In a prospective study, we analyzed the intraoperative electroencephalographic (EEG) changes during open heart surgery with deep hypothermia in 66 infants aged 6 months or younger, 70% of whom were neonates. Suppression of amplitude and continuity at the nadir of temperature reduction and following rewarming, and the appearance of periodic paroxysmal activity, was compared with neurologic abnormalities before and following operation, patient characteristics, and operation variables. EEG changes disclosed no relationship to abnormal neurologic findings, age at operation, type of anesthetic, duration of cardiopulmonary bypass (CPB), duration of low-flow CPB or cooling, temperature at circulatory arrest (HCA) or low flow, or nasopharyngeal-venous return temperature differences. EEG suppression following rewarming was associated with the use of thiopentone and duration of HCA. Use of thiopentone was also related to decreased levels of alertness at the end of the first postoperative week. We could not demonstrate any association between operation variables, including duration of HCA, and postoperative neurologic findings which include abnormalities of tone, alertness, seizures, generalized pyramidal signs, choreoathetosis, and hemiparesis. Severe hypotonia before operation was associated with continuing severe hypotonia during the postoperative period. EEG changes during cooling for open heart surgery on infants appear to be physiologic, and these plus EEG suppression following HCA or low-flow CPB are not useful predictors of early neurologic morbidity.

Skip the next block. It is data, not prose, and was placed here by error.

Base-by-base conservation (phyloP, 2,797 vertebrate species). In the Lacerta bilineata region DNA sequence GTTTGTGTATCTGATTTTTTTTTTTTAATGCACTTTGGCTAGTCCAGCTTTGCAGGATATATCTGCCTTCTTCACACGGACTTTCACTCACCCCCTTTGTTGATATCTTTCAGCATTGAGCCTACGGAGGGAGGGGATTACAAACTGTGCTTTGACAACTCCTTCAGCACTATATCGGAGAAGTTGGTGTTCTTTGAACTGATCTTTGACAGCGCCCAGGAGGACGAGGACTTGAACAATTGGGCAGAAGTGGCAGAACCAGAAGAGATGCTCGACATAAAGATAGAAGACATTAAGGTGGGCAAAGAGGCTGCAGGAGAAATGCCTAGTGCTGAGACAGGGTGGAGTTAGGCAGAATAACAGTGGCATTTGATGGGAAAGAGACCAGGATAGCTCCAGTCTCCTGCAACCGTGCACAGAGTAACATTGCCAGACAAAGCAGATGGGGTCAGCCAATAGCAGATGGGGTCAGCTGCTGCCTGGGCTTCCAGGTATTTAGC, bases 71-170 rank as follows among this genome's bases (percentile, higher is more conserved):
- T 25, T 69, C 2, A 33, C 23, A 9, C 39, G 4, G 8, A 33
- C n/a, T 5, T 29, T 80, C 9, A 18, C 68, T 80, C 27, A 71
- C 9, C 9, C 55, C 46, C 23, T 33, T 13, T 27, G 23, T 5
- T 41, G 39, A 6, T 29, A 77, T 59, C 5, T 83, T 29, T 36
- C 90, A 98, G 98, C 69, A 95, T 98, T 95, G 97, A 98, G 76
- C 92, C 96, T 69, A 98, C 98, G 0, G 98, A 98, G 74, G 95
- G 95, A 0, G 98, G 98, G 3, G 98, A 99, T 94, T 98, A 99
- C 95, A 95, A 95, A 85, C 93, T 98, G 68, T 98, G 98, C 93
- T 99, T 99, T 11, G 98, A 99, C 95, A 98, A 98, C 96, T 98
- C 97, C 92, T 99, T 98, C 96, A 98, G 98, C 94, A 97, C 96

All Science Journal Classification (ASJC) codes
- Pediatrics, Perinatology, and Child Health
- Developmental Neuroscience
- Clinical Neurology